The peanut root-knot nematode, Meloidogyne arenaria (Neal) Chitwood, is the primary nematode pest affecting peanut in the southeastern United States (Dickson and De Waele, 2005). In peanut, root-knot nematodes not only infect the root, but also the peg and developing pod. Galls produced on the shell are generally superficial; however, heavy pod galling can limit seed develop (Minton, 1984). Moreover, root-knot nematode galls on pods may also create a favorable environment for fungal invasion. In an earlier study to determine whether infection of peanut by M. arenaria increased aflatoxin concentrations in peanut, the authors reported that in treatments where A. flavus inoculum was added, aflatoxin concentrations were high (> 1000 ng/g) and not affected by nematode infection (Timper et al., 2004). However, in treatments without fungal inoculum, aflatoxin concentrations were greater in kernels from plants infected by M. arenaria (1190 ng/g) than in kernels from uninfected plants (79 ng/g). Apparently, adding A. flavus inoculum masked the effects of the nematode. In the first trial (2001) but not the second trial (2002) of this experiment, a high percentage of the pods were galled by M. arenaria, and the authors were able to detect a positive relationship between pod galling and the presence of A. flavus in the kernels. Although it appeared that pod galling increased infection of the kernel by toxigenic species of Aspergillus, it was not clear whether the increased infection of kernels was due to damage to the pod or greater numbers of small or immature pods. The contribution of root galling to aflatoxin production was also unknown. Because nematodes impair the root system, they reduce water-use efficiency subjecting the plant to increased water stress (Wilcox-Lee and Loria, 1987) and possibly greater susceptibility to aflatoxin contamination.

Peanut cultivars resistant to M. arenaria may reduce the risk of aflatoxin contamination in fields infested with the nematode. The first peanut cultivar with resistance to this nematode was COAN (Simpson and Starr, 2001), which was replaced a few years later by the higher yielding cultivar NemaTAM (Simpson et al., 2003). Both COAN and NemaTAM were derived from backcrossing a complex interspecific hybrid (TxAG-6) (Simpson et al., 1993) with the cultivar Florunner (Norden et al., 1969). Although these cultivars have a high level of resistance to M. arenaria, they were unsuitable for planting in the southeastern U.S. due to their extreme susceptibility to Tomato spotted wilt virus (TSWV; genus Tospovirus). The third cultivar with a high level of resistance to M. arenaria was Tifguard, developed from a cross between the cultivars C-99R and COAN. Both Tifguard and its nematode-susceptible sister line TifGP-2 have a high level of resistance to TSWV (Holbrook et al., 2008; Holbrook et al., 2012).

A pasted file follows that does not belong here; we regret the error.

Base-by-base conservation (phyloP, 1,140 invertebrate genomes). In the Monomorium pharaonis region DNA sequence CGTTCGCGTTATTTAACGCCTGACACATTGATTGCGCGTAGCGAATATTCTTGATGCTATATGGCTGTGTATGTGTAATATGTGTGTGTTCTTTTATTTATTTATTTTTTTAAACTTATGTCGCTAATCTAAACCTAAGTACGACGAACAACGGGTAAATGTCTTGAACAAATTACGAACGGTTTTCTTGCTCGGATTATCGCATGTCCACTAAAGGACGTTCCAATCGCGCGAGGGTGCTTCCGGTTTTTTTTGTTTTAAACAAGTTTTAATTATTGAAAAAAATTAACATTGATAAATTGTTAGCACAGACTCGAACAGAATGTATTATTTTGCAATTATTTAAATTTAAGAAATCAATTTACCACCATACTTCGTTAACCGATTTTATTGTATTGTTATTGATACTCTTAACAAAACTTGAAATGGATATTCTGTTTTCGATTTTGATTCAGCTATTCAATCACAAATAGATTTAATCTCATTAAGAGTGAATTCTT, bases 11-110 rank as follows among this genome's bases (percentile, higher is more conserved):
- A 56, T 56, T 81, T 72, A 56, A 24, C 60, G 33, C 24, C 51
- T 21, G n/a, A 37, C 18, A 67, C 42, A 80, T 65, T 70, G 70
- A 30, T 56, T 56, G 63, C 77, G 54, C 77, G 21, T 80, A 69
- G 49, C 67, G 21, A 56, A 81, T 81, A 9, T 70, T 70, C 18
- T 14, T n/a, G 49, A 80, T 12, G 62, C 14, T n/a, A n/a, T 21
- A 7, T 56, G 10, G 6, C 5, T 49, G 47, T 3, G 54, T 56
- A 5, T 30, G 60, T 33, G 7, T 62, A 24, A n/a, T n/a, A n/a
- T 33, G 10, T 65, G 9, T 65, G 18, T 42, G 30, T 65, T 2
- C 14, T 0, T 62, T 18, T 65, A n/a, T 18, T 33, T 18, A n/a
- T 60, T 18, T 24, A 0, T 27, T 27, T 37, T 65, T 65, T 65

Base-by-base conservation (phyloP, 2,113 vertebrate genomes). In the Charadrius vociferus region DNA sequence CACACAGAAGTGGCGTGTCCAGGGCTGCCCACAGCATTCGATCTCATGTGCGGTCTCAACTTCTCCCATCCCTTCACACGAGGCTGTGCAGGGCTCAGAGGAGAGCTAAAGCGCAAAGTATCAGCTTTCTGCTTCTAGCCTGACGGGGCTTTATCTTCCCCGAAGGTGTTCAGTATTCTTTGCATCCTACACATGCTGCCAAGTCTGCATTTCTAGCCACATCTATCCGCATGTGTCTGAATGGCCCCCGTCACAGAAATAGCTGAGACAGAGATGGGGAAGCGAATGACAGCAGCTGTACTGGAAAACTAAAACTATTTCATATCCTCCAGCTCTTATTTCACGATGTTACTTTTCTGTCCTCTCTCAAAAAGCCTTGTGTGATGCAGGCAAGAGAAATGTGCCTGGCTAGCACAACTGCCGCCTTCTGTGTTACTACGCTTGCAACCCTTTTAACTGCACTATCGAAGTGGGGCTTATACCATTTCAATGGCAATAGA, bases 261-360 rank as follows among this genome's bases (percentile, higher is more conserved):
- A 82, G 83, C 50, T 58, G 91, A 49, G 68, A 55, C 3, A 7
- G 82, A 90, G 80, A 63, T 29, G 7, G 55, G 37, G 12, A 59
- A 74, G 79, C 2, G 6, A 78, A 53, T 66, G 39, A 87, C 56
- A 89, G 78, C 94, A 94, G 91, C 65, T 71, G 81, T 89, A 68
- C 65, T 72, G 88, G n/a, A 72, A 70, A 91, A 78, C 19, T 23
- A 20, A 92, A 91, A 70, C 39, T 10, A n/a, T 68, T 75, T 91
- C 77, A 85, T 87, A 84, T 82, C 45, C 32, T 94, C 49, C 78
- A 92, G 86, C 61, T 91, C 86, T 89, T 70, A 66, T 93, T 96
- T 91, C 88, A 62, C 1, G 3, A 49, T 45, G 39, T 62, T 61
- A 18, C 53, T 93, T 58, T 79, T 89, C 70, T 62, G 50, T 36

The primary objective of this research was to determine the mechanism by which M. arenaria increases preharvest aflatoxin contamination in peanut. Specifically determine 1) the role of nematode infection of roots vs. pods in increased aflatoxin contamination and 2) whether increased aflatoxin production in nematode-infected peanut is due to a greater percentage of small or immature kernels. An additional objective was to determine whether a peanut cultivar with resistance to M. arenaria would reduce the risk of preharvest aflatoxin contamination in soil infested with the nematode.

Materials and Methods

Pods vs. Roots Experiment

Pots were constructed to physically separate peanut pod set from root growth (Fig. 1). This was achieved by inserting a PVC tube (5 cm dia. × 10 cm) through the center of a plastic pan (40.6 cm dia. × 10.2 cm deep) where a hole had been previously cut to fit the tube. Silicone caulk was used to seal the seam between the tube and the pan. The pan with the attached tube was placed over a clay pot (21 cm dia. × 21.5 cm deep) containing soil. The tube extended 1 cm below the pan and into the soil. The soil was loamy sand (83% sand, 9% silt, 7% clay, 1% organic matter) that had been steam heated to 100 C for 6 hr to kill plant pathogens. The soil was also used to fill the tubes and the pans within 2 cm of the rim. To irrigate the root zone, drip emitters were attached to 6.4 mm dia. plastic tubing and inserted under the pans and near the location of the tube. A pre-germinated seed of the cultivar Georgia Green (Branch, 1996) was planted in the tube. To promote nodulation on the peanut roots, 0.6 cm3 of granular Bradyrhizobium inoculum was added to the planting hole. Gypsum (20 g/pan) was sprinkled on the soil surface to improve pod development. As the plants developed, the pod set was restricted to the soil-filled pans while the roots grew underneath the pan into the pot. A similar method of separating pod set from root growth was used by Anderson et al. (1996) to induce drought stress in the pod zone while maintaining adequate moisture for plant growth.

Fig. 1.
Fig. 1.